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Tunk fire activity may increase

The Army National Guard has units stationed in Nespelem to assist with the North Star Fire.

Photo by Roger Harnack


The Army National Guard has units stationed in Nespelem to assist with the North Star Fire.

— Fire managers expect the Tunk Block Fire to be more active today, with flames backing under the forest canopy.

The lightning-caused fire, burning since Aug. 14, has charred 162,564 acres. As of this morning, it was 70 percent contained.

High overnight humidity and scattered rain showers continued to knock down the fire, officials said.

Threats to structures near uncontained perimeters are reduced, but the fire is expected to pick up, fire managers said. During the next couple days, temperatures are expected to rise and humidity to drop.

Today, the firefighting focus will be on the eastern fire perimeter with continued direct line construction, improvement of indirect containment lines and preparation for burnouts, if necessary.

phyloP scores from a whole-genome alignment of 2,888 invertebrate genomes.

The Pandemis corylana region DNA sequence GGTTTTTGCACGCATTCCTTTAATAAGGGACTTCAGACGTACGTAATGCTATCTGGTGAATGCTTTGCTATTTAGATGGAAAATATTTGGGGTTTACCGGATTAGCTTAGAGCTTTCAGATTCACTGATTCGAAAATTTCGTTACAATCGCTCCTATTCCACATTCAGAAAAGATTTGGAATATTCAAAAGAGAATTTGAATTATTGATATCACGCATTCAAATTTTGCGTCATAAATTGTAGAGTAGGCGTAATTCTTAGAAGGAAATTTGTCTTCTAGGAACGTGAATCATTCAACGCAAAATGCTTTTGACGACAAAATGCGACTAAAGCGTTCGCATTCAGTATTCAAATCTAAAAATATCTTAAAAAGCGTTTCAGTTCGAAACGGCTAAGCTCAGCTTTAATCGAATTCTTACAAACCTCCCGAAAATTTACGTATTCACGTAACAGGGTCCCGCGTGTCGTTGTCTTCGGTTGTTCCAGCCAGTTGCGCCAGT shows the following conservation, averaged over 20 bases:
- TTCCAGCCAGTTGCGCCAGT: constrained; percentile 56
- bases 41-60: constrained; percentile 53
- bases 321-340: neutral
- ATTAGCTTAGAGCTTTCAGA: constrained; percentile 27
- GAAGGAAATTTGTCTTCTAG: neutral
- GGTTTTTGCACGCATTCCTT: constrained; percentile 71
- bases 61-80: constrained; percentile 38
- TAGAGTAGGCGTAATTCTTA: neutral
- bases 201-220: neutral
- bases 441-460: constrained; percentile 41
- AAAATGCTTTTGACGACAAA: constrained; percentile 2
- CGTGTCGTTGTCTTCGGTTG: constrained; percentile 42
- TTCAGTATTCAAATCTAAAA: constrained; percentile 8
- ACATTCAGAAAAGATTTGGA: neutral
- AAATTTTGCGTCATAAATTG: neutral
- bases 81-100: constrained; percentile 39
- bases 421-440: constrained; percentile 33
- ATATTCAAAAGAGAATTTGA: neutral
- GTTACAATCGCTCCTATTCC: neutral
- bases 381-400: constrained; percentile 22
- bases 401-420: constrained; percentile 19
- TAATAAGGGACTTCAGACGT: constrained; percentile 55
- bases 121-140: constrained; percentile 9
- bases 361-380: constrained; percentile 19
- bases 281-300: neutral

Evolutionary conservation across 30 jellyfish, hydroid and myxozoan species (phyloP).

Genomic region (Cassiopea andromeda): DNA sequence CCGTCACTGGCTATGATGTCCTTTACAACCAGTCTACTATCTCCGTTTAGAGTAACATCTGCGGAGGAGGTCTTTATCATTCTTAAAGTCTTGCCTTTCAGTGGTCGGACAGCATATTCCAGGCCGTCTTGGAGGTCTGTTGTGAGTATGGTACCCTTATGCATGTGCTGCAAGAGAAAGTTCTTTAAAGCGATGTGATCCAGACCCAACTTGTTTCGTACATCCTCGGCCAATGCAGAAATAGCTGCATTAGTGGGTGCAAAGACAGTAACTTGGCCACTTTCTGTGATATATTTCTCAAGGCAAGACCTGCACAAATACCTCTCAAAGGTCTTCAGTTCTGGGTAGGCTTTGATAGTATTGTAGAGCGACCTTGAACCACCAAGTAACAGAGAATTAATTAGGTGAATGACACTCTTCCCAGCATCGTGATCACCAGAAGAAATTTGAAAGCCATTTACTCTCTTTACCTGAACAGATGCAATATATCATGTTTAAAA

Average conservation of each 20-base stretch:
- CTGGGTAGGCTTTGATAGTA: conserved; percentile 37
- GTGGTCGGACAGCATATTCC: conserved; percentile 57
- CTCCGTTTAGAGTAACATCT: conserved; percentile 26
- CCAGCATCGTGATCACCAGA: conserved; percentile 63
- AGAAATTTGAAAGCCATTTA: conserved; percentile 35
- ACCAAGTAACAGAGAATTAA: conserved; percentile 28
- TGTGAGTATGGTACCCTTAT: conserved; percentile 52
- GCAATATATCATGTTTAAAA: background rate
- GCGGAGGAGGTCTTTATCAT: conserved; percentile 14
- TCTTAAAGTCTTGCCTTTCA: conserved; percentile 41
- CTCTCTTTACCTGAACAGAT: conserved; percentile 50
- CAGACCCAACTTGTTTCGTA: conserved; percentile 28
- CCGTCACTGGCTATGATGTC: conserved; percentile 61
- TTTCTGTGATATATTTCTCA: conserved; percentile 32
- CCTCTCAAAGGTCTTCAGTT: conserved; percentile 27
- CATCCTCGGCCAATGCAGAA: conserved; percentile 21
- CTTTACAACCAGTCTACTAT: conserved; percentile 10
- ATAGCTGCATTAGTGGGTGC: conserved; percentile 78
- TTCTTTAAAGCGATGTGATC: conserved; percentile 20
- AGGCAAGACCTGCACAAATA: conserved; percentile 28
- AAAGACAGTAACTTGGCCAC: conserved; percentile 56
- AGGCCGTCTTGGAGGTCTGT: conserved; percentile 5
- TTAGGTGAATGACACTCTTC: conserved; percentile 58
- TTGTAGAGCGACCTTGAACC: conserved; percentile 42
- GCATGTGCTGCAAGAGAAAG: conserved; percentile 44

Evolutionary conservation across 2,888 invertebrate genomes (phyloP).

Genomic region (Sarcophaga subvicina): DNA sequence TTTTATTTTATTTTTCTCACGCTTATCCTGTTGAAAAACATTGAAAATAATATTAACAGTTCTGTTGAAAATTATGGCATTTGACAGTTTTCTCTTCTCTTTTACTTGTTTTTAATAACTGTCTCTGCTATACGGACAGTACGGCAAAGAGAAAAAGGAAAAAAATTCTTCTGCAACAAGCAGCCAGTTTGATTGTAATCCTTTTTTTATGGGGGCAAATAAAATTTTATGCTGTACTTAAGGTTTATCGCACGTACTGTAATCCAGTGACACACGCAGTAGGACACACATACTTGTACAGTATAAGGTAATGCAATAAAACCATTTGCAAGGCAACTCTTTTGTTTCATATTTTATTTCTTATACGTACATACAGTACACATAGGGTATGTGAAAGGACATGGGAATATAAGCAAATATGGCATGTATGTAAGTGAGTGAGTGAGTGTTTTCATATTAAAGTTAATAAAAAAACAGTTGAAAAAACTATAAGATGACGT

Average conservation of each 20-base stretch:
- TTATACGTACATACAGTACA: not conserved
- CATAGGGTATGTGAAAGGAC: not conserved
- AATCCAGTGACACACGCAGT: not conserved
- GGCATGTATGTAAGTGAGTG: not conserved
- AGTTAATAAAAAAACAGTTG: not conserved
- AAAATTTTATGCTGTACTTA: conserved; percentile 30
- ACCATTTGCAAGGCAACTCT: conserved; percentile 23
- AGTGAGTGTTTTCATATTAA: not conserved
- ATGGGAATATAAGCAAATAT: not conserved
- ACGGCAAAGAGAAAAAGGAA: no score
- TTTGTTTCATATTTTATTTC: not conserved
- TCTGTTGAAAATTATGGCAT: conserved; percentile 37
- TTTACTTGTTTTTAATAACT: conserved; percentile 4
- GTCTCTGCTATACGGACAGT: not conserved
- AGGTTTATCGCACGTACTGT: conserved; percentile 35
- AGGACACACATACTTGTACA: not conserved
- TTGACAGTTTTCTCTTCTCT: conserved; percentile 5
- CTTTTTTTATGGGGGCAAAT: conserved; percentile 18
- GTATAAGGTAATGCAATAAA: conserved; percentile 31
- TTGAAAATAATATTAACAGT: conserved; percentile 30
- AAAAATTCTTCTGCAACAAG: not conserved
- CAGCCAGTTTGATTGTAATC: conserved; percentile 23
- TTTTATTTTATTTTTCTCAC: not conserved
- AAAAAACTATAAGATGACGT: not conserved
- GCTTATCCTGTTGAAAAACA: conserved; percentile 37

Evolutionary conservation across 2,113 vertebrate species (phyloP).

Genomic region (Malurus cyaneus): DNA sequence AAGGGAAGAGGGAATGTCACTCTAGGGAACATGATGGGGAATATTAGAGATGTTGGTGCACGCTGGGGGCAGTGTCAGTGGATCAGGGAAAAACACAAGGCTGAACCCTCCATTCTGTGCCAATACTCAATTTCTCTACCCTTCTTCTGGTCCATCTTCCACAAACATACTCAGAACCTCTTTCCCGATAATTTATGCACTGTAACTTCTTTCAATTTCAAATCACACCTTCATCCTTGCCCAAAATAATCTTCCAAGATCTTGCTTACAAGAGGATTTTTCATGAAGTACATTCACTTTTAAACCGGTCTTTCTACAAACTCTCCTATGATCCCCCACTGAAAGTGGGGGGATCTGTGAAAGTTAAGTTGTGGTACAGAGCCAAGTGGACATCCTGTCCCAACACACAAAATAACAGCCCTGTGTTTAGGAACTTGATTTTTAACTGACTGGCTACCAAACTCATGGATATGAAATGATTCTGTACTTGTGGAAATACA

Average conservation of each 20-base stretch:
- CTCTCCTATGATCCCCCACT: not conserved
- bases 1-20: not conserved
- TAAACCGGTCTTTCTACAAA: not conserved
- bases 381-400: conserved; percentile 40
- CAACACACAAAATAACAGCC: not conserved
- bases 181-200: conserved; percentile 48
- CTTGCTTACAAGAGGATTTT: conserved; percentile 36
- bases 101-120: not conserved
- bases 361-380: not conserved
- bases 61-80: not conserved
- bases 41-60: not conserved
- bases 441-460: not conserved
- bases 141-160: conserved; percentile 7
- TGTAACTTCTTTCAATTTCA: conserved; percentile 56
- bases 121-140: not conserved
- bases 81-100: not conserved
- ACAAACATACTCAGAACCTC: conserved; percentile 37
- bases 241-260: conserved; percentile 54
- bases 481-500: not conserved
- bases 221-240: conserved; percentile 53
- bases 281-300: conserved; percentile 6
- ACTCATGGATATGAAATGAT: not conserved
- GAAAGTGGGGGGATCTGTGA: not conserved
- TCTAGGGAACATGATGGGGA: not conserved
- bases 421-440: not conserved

Mop-up continues on containment lines south of state Highway 155 and will continue north into the Crawfish Lake area.

Most heat Tuesday was along the fire’s eastern edge, but reduced by an aerial attack, officials said. A small spot fire was extinguished.

North Star Fire

On the North Star Fire, machine work and hand crews mopped up along the eastern edge yesterday. The human-caused fire is mostly north of Nespelem, extending from Moses Meadows to state Highway 21 and northward almost to Republic.

The southern end “is looking good,” fire managers said.

A burnout of about 50 acres helped strengthen containment lines on the southeast edge.

Okanogan-Wenatchee National Forest lands east of Tonasket and South of state Highway 20 remain closed, as do Colville Indian Reservation forest and recreational areas.

The North Star Fire has charred 210,027 acres of land.

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